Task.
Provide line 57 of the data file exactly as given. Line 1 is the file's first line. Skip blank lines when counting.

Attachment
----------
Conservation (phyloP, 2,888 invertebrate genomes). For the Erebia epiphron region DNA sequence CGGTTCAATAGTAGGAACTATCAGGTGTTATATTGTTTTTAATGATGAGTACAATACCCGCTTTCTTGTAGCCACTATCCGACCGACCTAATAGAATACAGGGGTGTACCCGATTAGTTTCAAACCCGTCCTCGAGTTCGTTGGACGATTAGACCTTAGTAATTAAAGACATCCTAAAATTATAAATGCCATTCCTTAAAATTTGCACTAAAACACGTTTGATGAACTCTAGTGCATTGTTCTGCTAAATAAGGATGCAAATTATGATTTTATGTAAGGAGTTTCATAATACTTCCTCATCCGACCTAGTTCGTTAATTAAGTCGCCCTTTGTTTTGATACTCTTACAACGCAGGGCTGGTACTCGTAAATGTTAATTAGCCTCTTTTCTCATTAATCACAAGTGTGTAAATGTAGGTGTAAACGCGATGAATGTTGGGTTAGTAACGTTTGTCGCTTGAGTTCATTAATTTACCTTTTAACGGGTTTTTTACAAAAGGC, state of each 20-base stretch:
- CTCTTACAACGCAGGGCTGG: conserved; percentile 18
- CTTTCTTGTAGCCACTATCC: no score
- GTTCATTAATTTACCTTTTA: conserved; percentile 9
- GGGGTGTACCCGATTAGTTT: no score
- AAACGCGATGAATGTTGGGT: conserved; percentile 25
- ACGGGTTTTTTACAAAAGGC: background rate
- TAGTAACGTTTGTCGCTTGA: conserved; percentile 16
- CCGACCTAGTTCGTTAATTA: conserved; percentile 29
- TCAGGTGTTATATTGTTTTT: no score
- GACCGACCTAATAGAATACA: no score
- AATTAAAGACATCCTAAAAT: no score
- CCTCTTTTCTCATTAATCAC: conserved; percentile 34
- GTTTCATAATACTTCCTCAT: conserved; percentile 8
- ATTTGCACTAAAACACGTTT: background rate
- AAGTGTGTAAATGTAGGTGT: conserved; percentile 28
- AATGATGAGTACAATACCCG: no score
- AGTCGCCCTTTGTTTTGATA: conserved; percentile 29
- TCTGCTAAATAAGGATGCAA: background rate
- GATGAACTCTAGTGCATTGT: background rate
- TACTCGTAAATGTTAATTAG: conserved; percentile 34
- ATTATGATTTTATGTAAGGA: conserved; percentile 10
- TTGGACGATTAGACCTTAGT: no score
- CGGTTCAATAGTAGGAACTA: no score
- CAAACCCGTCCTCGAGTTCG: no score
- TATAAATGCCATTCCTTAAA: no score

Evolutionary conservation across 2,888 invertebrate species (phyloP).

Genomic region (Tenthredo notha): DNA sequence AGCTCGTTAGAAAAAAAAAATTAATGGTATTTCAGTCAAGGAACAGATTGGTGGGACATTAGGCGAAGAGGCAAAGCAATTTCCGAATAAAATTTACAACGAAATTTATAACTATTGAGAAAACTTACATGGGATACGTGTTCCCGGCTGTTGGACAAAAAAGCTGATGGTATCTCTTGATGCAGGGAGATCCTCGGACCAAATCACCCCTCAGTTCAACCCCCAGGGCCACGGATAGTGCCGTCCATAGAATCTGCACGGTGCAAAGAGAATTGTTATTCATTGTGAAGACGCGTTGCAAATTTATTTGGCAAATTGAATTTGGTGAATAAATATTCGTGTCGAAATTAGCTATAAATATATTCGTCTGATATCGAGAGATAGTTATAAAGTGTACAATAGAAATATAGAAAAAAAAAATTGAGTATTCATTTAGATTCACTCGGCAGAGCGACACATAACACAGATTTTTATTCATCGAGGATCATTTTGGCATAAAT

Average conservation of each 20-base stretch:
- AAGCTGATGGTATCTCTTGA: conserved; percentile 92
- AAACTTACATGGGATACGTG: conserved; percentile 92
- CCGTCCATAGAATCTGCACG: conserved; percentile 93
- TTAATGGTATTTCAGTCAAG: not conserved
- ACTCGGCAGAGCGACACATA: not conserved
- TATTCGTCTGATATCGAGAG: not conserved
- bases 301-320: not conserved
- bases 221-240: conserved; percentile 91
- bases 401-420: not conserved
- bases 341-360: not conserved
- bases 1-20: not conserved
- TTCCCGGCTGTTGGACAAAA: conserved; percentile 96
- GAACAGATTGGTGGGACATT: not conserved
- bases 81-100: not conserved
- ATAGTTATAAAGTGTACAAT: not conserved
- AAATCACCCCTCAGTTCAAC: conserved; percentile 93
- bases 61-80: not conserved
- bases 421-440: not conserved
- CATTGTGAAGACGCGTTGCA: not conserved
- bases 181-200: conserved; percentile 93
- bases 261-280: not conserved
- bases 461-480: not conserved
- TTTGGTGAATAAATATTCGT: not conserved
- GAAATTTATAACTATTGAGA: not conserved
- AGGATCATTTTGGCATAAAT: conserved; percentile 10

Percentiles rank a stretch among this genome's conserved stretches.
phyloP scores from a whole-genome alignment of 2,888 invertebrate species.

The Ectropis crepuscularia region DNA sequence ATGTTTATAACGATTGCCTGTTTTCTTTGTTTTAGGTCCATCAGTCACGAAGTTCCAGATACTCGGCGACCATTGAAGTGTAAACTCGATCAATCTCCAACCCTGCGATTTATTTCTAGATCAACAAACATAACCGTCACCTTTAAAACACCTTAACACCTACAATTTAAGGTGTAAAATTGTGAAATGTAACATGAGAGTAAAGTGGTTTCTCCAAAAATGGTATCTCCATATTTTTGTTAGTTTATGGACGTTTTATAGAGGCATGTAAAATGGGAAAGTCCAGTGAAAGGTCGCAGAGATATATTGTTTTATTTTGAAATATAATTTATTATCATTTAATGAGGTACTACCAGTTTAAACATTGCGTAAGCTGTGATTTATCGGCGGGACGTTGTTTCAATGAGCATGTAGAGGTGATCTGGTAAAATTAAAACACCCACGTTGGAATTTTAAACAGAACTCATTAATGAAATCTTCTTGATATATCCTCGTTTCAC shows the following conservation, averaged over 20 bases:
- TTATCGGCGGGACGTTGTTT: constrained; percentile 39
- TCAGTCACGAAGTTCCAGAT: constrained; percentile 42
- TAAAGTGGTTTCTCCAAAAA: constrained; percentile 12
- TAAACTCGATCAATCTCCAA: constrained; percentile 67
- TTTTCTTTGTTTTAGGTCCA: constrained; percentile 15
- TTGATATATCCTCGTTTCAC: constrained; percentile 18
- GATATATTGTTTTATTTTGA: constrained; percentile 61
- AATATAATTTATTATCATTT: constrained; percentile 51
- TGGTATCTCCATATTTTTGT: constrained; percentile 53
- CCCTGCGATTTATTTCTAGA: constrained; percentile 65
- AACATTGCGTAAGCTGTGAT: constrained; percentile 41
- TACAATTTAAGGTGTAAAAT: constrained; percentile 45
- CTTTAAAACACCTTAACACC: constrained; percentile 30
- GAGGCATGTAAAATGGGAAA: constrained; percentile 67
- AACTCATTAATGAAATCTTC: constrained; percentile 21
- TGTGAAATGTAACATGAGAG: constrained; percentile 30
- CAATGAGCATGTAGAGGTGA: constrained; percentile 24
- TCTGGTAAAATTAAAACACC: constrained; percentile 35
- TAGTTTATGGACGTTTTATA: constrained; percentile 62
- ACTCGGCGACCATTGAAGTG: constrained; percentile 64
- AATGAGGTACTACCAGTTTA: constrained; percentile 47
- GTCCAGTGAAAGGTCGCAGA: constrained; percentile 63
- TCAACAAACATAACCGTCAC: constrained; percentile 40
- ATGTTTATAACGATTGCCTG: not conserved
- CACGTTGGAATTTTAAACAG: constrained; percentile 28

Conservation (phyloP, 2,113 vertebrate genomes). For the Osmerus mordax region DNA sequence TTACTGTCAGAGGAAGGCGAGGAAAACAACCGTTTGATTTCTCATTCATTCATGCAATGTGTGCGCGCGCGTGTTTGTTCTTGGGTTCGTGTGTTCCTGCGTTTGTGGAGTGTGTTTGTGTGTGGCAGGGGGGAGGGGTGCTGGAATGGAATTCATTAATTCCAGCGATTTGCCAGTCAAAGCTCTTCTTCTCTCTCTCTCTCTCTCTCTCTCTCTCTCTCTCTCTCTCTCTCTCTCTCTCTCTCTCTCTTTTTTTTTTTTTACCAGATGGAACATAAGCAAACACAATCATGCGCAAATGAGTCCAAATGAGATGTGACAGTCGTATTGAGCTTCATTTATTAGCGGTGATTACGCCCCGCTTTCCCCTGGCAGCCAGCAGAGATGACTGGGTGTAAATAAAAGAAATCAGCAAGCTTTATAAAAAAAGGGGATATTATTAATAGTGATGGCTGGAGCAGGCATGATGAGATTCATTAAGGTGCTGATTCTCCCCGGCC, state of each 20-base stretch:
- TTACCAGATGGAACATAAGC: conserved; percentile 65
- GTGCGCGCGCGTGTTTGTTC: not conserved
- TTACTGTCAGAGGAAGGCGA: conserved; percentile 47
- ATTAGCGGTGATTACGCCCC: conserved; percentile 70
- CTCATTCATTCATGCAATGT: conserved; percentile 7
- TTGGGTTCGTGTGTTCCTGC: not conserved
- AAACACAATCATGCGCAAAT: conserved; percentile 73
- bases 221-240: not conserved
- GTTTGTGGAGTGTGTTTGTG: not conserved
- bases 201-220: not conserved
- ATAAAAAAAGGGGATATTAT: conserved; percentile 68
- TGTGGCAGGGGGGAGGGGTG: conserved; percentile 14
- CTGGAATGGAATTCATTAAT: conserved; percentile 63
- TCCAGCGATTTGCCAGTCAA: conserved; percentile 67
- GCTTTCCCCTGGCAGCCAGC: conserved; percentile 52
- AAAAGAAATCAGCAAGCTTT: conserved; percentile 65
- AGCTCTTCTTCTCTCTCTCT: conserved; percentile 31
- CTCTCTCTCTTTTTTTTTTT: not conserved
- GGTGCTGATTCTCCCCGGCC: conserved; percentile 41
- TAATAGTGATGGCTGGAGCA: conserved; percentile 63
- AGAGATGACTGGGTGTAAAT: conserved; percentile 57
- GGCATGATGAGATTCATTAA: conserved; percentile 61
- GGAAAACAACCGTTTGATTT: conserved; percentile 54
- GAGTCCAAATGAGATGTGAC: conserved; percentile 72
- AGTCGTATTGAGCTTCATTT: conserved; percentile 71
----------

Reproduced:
The Ectropis crepuscularia region DNA sequence ATGTTTATAACGATTGCCTGTTTTCTTTGTTTTAGGTCCATCAGTCACGAAGTTCCAGATACTCGGCGACCATTGAAGTGTAAACTCGATCAATCTCCAACCCTGCGATTTATTTCTAGATCAACAAACATAACCGTCACCTTTAAAACACCTTAACACCTACAATTTAAGGTGTAAAATTGTGAAATGTAACATGAGAGTAAAGTGGTTTCTCCAAAAATGGTATCTCCATATTTTTGTTAGTTTATGGACGTTTTATAGAGGCATGTAAAATGGGAAAGTCCAGTGAAAGGTCGCAGAGATATATTGTTTTATTTTGAAATATAATTTATTATCATTTAATGAGGTACTACCAGTTTAAACATTGCGTAAGCTGTGATTTATCGGCGGGACGTTGTTTCAATGAGCATGTAGAGGTGATCTGGTAAAATTAAAACACCCACGTTGGAATTTTAAACAGAACTCATTAATGAAATCTTCTTGATATATCCTCGTTTCAC shows the following conservation, averaged over 20 bases: